Britain Faces Video Game Developer Shortage, Industry Association Warns

TIGA, the network for videogame developers and digital publishers, has proposed that a number of roles should be added to the Shortage Occupation List (SOL) to enhance the ability of studios to grow their teams, trade and turnover. TIGA made the comments as part of its response to the Migration Advisory Committee’s “Call for Evidence: Partial review of the Shortage Occupation Lists for the UK and for Scotland.”

Games businesses cannot always recruit the staff that they need from within the UK or the EU because video games development often requires people with highly specialized skills. Yet in fast moving high-technology industries like the videogame sector speed is of the essence when it comes to securing the right staff. If studios are unable to recruit the talent required to produce a game or part of a game, the work will usually be transferred elsewhere if part of a global entity or the contract lost, if an independent business.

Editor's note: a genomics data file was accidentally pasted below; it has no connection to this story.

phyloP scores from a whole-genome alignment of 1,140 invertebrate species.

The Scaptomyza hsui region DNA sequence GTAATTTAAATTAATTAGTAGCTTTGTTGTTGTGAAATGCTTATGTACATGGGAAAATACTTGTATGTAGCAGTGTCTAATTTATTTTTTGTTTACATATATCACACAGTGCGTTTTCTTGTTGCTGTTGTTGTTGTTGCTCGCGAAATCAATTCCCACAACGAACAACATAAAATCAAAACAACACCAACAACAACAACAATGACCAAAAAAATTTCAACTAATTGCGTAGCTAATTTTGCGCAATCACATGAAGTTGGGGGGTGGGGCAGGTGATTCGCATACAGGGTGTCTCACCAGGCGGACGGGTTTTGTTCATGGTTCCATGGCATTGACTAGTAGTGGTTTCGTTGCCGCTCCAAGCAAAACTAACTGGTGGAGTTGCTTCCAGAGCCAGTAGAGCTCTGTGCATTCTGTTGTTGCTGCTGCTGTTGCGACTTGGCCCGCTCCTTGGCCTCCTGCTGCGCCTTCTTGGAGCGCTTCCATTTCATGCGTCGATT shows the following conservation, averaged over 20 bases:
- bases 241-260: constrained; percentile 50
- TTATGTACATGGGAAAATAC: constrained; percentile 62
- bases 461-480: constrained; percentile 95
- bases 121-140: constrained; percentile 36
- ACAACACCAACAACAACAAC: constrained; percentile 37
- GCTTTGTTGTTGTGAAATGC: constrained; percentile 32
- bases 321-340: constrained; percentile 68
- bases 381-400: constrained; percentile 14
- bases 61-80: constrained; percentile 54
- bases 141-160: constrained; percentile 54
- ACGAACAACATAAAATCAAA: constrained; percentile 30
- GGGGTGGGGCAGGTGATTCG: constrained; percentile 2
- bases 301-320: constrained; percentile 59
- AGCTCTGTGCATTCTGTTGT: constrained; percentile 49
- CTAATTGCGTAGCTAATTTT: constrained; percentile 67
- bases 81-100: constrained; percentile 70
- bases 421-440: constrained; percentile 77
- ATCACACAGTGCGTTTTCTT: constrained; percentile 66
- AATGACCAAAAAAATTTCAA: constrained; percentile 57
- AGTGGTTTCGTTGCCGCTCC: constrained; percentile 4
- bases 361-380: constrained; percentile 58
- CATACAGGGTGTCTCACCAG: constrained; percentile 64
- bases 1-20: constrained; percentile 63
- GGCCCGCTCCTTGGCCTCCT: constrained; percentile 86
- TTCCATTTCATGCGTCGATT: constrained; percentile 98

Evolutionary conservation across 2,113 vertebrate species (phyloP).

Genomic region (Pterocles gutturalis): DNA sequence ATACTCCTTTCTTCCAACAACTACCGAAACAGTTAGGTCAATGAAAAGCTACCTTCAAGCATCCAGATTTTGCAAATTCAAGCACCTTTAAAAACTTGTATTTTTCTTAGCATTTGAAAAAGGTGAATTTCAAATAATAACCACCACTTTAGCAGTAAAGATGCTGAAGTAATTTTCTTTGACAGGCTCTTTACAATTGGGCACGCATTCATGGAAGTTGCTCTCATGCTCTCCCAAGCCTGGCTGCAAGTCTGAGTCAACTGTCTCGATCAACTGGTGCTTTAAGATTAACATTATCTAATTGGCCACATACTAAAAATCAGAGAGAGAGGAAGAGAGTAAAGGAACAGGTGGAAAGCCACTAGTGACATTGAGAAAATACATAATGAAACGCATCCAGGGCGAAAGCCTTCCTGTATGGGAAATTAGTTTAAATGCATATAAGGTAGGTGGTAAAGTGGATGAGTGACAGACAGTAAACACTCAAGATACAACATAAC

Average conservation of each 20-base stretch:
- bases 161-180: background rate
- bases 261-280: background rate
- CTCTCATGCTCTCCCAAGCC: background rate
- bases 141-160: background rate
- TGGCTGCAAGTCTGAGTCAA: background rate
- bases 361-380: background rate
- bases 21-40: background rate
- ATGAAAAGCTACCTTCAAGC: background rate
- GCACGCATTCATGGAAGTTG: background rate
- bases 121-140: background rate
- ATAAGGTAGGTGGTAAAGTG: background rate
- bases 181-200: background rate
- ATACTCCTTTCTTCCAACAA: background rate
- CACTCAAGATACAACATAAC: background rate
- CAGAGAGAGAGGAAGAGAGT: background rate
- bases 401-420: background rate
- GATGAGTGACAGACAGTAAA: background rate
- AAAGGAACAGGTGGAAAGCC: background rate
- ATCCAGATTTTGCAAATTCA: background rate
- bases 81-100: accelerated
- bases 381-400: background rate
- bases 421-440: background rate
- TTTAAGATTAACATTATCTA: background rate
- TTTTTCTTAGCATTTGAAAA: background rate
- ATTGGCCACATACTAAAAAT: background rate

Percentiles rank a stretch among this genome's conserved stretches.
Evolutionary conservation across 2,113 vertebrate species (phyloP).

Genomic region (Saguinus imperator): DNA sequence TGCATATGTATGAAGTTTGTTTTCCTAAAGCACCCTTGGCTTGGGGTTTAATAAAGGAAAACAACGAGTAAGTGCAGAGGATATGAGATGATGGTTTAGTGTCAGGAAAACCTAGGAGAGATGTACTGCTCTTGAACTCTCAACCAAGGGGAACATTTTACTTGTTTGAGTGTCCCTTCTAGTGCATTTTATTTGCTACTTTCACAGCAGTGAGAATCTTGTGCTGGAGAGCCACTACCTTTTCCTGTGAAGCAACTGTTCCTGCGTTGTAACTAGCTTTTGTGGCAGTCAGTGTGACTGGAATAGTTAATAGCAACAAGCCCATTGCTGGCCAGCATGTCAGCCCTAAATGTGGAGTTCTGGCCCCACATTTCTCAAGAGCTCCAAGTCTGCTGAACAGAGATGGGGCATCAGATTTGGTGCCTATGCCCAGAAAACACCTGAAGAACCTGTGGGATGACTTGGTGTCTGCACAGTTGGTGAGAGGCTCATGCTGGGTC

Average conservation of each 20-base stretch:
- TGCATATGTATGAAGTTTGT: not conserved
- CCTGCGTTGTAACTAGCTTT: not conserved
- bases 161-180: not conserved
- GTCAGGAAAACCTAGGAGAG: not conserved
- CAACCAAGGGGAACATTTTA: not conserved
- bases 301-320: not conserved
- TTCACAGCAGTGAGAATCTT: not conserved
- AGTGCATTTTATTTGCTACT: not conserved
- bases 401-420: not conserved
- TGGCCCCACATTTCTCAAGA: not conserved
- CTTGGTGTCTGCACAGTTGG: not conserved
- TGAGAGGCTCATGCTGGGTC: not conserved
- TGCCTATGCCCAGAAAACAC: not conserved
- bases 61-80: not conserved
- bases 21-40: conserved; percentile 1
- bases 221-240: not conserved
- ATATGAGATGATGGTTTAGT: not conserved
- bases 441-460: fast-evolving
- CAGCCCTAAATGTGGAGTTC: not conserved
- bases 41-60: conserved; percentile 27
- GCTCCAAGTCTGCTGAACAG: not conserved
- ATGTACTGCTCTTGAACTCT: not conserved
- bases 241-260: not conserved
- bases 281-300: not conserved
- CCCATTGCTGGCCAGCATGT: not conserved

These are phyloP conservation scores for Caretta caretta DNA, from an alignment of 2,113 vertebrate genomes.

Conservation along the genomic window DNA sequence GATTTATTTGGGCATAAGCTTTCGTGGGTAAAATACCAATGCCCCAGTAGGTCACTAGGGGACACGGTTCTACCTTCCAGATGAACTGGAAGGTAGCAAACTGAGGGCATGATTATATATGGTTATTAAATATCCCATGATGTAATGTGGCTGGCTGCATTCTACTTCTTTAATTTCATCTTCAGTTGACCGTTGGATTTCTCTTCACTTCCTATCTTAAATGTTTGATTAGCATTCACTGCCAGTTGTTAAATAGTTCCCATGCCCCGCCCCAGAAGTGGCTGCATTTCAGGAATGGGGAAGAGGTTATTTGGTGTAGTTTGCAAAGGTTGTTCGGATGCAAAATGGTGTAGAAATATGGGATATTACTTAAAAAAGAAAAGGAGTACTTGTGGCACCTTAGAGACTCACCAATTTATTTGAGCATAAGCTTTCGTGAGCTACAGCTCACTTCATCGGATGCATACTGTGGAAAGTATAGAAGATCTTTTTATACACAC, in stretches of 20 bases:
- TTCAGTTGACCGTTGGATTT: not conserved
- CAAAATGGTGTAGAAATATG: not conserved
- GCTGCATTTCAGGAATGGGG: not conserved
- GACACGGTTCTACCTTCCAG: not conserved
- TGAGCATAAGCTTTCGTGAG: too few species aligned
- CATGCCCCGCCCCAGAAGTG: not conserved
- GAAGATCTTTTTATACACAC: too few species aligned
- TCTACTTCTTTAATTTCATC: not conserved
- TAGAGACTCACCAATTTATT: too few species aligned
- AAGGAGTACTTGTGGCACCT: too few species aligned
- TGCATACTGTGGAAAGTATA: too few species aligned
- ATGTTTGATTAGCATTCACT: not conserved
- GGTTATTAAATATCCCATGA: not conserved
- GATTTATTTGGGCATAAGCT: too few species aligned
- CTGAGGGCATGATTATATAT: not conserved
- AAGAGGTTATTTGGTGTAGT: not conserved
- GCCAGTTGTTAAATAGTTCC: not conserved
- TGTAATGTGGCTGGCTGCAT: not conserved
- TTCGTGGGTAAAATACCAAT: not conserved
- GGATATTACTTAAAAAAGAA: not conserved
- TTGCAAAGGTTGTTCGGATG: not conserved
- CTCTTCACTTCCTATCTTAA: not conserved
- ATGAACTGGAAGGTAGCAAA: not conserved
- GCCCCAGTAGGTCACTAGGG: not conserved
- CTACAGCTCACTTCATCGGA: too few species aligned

TIGA has proposed to the MAC that a number of roles should be added to the SOL, including Game Analyst, Senior Game Artist, Senior Game Designer, and a range of Senior Games Programmers. Having an occupation listed on the SOL enables a fast track recruitment process, which means developers can hire staff from outside the EU without having to advertise the role for 28 days within the UK first, including on the Job Centre Plus website.

Dr Richard Wilson, CEO, TIGA, comments: “Adding further specialist roles to the Shortage Occupation List will enable more studios to recruit the highly skilled personnel that they need in order to operate effectively and efficiently. It will enhance the ability of studios to grow their teams, trade and turnover.”

Jason Kingsley OBE, TIGA Chairman and CEO and Creative Director at Rebellion, said: “As well as enabling studios to recruit highly skilled people more easily, a careful increase in the SOL could ultimately help to improve the skills of local workers. Migration can have a multiplier effect on knowledge transfer with the recruitment of skilled staff, resulting in knowledge-sharing with existing teams and enhancing the skills and knowledge of the UK’s indigenous workforce.”